The Grenoble Area
Grenoble sits on the alluvial plain of the River Isere at an altitude of around 214 meters. The city is surrounded by mountains: to the north is the Chartreuse chain, to the west is the Vercors, and to the east is the Belledonne range. Grenoble is often visited by the Tour de France and has been called the "capital of the Alps". Mountain sports are an important tourist draw for the city. Twenty ski stations surround the city, the nearest being Le Sappey-en-Chartreuse, which is about 15 minutes' drive away. Chamrouse, 1800 m is visible from downtown and may be reached within 45 minutes. Day-trips to many of the local ski resorts are available by bus from the downtown bus station (Gare Routier).
Film on Student life in Grenoble
To learn about student life in Grenoble, please see the this film.
Education and research in the city
The presence of a large international community through both foreign students and foreign researchers has prompted the creation of an international school more than a decade ago. The Cité Scolaire Internationale Europole (CSI Europole) was formerly situated downtown in the Lycée International Stendhal, across from the Maison du Tourisme. In 2003 the CSI moved to its present location, near the train station. Originally only four language sections were available: German, Spanish, Italian and English, but Portuguese and an Arabic section have also been added. It is now one of France's best secondary education centres.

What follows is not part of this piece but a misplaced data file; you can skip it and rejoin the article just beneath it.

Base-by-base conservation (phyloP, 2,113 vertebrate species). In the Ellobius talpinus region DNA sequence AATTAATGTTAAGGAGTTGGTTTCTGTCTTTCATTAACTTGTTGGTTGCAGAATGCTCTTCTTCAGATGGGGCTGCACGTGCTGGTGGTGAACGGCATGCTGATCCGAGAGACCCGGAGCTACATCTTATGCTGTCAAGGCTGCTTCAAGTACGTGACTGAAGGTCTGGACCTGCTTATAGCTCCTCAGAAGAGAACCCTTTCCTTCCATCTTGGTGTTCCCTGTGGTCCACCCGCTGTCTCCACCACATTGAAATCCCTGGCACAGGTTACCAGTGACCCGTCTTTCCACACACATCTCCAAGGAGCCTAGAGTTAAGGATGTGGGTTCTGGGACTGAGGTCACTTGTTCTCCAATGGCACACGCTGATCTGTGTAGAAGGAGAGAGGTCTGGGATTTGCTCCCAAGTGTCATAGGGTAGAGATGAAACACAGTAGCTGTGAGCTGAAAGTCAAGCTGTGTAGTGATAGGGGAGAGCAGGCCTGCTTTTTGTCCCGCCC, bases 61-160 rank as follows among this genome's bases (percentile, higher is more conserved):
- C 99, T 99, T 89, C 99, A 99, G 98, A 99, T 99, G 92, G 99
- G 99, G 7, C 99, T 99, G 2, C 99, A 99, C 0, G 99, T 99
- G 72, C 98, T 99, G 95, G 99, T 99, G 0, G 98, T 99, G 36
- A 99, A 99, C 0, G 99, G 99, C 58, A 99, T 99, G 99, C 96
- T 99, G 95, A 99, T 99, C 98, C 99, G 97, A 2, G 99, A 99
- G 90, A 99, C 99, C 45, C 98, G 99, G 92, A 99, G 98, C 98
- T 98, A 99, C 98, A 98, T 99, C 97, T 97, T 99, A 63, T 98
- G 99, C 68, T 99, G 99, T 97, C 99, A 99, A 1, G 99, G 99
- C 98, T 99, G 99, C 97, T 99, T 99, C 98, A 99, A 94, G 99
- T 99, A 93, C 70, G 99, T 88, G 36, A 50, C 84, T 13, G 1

The University of Grenoble was created by Pope Benedict XII in 1339. On 25 July 1339, the Dauphin Humbert II (the counts of Dauphiné bore the title of Dauphin) drew up a charter of the privileges granted to the students at Grenoble, promulgated measures to attract them, and stipulated that the university should give instruction in civil and canon law, medicine, and the arts.
Grenoble is now a major scientific center, especially in the fields of physics, computer science and applied mathematics: Joseph Fourier University (UJF) is one of the leading French scientific universities while Grenoble Institute of Technology (INPG) trains each year more than 1,000 engineers in high-tech areas. In fact, many fundamental and applied scientific research laboratories are conjointly managed by Joseph Fourier University, Grenoble Institute of Technology and the French National Center for Scientific Research (CNRS). Numerous other scientific laboratories are managed solely or in collaboration by CNRS and the French National Institute for Research in Computer Science and Control (INRIA).
Dernière modification le 04 / 04 / 2013 à 16h38